9. MelF says:

    What a beautiful post and tribute to those of us who foster. It is not always easy, but it is so worth it. Thank you for writing about those if us who foster.

  10. Dina55 says:

    Thank you! This is great.. reminds me of my Ginger hospice foster that just passed 2 weeks ago tomorrow. If you go down the page you can read about her and see the life lesson I learned from her… http://WWW.facebook.com/pages/Ginger/197305970361208

  11. TheresaJohnson2 says:

    I just told my friend Tracie that her wings were strong enough to let her foster child fly! He’ll be flying to his furever home soon and she is sad. Strong woman. Good heart. Thank You all RESCUE ANGELS Love your wings!

    • StubbyDog says:

      @TheresaJohnson2 What a wonderful way to say exactly what foster families do! Thank you Theresa!

  12. LoriSchmidNanan says:

    We have our first foster dog and this perfectly sums up the experience. Thank you.

  13. ChrisBrady says:

    I haVe had my very first foster dog, a 4-month old pittie for a couple weeks now. He was saved from the euthanasia lst at the county shelter that euthanizes all pitts or pit mixes. I lve him so much and am glad he has a 2nd chance at life now!

  14. NaomiChan says:

    Kudos to the unsung heroes – Foster Families ! We love your sacrifice & timely help ! Without which many abandoned friends would have been put down and not given a second chance !




  15. CarrollLorenzMiller says:

    What a wonderful tribute. We have 4 rescue dogs and there are here because multiple families stepped up to foster and I can’t be more grateful for them!

  16. LisaLovesDogs15 says:

    What an awesome tribute that perfectly reflect the foster creed. I’ve successfully fostered 3 dogs and was a foster failure for 2 beautiful golden labs. They are so awesome and totally coming out of their shell. I am retiring in September 2012 and in addition to rescue and basic training would like to start Pit Bull education and awareness classes. Will be monitoring your website for tips and will be asking a lot of questions in the near future. “I love dogs better than most people I know.” Peace and love to animals and those who foster and care for them. Lisa Whitmire, Pensacola, FL

    • StubbyDog says:

      @LisaLovesDogs15 best of luck Lisa in your new venture. We are glad you will be using us for resources and thrilled that you will be spreading the good word about pit bulls.

  17. Daisystar1AK says:

    I have been fostering dogs for a few years now with our local rescue group. I have 3 dogs, one was a foster “fail” 😉 We HAD to keep Buddy! One of our girls is an APBT so we have to keep our foster Daisy (APBT) separate or watched very closely as they are both alpha females. We have had Daisy for almost a year. We love her dearly and the perfect person/people will come along some day, until then, she’s ours 😉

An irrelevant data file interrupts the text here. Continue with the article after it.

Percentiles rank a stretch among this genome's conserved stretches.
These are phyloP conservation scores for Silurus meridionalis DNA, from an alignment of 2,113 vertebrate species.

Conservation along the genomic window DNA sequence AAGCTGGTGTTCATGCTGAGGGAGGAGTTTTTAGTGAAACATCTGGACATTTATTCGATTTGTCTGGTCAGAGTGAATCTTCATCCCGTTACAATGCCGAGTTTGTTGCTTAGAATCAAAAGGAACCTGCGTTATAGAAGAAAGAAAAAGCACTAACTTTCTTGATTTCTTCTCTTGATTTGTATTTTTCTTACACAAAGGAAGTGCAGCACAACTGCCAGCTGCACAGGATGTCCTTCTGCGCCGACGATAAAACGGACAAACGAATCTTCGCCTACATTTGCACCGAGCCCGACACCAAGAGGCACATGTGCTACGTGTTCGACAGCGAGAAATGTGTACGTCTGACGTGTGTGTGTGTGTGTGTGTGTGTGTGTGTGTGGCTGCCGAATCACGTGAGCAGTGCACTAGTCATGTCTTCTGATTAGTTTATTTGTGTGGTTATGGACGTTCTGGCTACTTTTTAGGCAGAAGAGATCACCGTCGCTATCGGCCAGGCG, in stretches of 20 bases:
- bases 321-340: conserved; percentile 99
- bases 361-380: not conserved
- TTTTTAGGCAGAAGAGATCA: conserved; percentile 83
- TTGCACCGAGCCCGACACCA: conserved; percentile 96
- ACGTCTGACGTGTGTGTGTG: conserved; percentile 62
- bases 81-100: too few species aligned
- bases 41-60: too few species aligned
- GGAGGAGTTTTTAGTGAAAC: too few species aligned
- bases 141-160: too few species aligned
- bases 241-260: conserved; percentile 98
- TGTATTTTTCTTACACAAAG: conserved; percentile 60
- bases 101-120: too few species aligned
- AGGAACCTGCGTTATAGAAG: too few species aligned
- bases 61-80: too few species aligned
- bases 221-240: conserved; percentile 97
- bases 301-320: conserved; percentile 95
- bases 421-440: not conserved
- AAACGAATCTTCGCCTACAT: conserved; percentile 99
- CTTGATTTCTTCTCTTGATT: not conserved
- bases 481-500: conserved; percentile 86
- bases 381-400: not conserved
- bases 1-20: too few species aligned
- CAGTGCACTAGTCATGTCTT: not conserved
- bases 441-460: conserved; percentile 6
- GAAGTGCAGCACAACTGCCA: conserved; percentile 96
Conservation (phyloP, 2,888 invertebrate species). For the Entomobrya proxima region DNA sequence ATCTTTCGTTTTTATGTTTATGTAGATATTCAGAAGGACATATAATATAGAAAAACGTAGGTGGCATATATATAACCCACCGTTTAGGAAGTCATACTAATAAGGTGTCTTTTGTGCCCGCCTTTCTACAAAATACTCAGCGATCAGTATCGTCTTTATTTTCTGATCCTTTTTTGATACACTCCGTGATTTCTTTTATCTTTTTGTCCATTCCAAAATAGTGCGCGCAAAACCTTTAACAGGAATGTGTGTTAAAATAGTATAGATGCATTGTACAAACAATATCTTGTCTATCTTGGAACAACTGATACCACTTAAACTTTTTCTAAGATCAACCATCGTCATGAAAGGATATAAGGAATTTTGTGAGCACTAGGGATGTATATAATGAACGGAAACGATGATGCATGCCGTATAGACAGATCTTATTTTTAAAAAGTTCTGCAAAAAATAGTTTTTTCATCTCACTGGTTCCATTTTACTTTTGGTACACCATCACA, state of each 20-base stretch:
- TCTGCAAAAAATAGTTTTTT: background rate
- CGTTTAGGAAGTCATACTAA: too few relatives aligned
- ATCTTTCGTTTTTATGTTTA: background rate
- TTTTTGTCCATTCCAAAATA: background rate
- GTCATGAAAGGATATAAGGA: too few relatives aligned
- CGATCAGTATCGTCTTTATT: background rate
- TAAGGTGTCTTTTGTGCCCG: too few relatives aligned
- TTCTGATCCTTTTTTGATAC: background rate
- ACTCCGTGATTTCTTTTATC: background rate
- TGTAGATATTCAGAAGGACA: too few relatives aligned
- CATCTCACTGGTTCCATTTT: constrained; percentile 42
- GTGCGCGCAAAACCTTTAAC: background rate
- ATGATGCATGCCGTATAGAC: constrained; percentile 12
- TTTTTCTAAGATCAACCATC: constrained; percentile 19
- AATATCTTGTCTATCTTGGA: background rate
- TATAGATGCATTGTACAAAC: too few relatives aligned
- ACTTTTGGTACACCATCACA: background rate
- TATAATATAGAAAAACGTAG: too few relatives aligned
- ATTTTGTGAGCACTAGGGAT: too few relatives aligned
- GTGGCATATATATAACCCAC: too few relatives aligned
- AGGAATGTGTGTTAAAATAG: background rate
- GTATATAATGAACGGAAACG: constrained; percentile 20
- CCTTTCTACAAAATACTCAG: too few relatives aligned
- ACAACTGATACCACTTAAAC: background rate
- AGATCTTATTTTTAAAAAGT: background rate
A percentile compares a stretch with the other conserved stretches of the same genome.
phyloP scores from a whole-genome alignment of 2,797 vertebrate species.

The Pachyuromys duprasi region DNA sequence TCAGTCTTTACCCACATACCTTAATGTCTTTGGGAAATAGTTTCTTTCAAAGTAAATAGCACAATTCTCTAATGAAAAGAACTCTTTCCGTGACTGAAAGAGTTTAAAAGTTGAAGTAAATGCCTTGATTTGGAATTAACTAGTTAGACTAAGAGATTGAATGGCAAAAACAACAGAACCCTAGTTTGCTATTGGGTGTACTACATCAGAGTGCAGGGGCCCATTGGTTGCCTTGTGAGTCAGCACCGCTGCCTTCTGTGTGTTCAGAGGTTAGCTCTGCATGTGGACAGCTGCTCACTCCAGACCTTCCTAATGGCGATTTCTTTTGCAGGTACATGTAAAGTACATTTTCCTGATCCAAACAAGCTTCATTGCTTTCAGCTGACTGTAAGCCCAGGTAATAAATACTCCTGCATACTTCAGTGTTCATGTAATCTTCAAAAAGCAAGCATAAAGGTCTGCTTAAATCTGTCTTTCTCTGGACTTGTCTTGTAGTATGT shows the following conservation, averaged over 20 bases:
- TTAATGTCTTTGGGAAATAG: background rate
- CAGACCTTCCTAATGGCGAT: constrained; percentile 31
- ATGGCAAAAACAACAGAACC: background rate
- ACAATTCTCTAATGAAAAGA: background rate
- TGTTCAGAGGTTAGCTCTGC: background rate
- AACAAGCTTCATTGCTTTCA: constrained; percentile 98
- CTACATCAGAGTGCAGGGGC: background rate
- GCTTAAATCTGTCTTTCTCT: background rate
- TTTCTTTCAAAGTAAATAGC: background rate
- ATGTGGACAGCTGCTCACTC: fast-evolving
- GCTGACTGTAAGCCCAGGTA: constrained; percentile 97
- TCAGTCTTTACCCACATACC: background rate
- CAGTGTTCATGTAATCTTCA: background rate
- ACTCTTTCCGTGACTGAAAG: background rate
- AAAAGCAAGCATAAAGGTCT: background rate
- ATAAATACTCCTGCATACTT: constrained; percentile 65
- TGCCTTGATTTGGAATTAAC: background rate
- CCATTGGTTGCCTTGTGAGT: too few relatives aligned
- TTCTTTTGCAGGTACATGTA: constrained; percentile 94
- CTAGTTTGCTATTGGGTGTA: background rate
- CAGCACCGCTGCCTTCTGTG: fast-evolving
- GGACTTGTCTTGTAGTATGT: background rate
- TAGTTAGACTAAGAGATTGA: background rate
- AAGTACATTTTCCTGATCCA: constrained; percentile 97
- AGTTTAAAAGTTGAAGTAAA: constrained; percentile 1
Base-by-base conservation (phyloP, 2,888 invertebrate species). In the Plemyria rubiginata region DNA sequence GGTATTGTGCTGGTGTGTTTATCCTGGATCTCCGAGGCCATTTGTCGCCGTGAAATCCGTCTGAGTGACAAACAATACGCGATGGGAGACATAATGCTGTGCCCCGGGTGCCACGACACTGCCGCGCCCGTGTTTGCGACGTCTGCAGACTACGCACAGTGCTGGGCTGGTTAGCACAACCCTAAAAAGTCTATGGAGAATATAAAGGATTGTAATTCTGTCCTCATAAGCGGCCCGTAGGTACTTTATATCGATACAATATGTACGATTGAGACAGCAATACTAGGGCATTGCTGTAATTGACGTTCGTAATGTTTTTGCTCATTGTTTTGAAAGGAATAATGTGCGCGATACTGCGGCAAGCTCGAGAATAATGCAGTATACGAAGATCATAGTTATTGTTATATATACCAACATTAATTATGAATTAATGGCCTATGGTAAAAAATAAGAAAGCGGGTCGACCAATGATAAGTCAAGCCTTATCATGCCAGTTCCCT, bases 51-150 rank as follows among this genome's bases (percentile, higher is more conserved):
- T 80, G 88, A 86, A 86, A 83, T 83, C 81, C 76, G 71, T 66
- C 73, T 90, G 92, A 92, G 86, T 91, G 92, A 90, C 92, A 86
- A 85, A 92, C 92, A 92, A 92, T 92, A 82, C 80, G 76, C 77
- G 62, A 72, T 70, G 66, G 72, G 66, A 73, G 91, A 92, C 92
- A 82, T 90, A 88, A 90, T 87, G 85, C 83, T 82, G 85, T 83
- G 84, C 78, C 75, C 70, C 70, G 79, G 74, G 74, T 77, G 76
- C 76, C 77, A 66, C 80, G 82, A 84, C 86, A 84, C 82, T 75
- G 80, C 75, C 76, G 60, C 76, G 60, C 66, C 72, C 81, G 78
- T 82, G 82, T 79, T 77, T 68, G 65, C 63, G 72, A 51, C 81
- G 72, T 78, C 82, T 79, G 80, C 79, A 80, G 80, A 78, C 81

18. LisaPereiraWatson says:

    This is such an amazing piece. Thank you! Exactly why I foster.

  19. ReneeMKeller says:

    They are warriors of the heart…….so very true

  20. ReneeMKeller says:

    They are warriors of the heart……so very true

  21. lrseydel says:

    Thank you so much for this article, we will share it with our rescue. Fostering can be such a challenge but I have received ten fold what I gave to the dogs in love and appreciation. Everyone should foster and experience that feeling!

  22. DianaJones says:

    Again with the bawling. These folks are gold. They are the only reason most rescues are alive. We love you!!!

  23. rn4pitbulls says:

    Yay for Foster Families!!!!!!!!!!!

  24. Ang says:

    I am a foster Mom and I am here to tell you ~ giving that baby a home till they find their family is the MOST rewarding feeling EVER – I just did my first Foster to forever for a 3 legged boy – it was BEYOND worth it!!!

  25. KassidiG says:

    Fantastic read. When I offered to foster the 2 boys I have now, I said “I can’t take both, I have 1 dog already and am in a small duplex with not much of a yard”. “Okay I can take both but only for a few days until we find foster for one”. When they came to me, so sick with worms, one with pneumonia, one with severe kennel cough, fleas, ticks, ear mites and I saw that their little mouths had been tied shut and the little one with pneumonia had a broken rib, I knew they were not going anywhere until it was a permanent home and they were certainly not going to be seperated. Six months later, they are happy healthy boys, learning how to be social outside their safe zone. One day, when they are ready, they will go from my hands to anothers who will give them a loving life & a happy home, but they will ever ever leave my heart. And the next one that comes to me will get all the love he needs until it is his time for a family…and the circle will repeat itself for as long as I am physically able.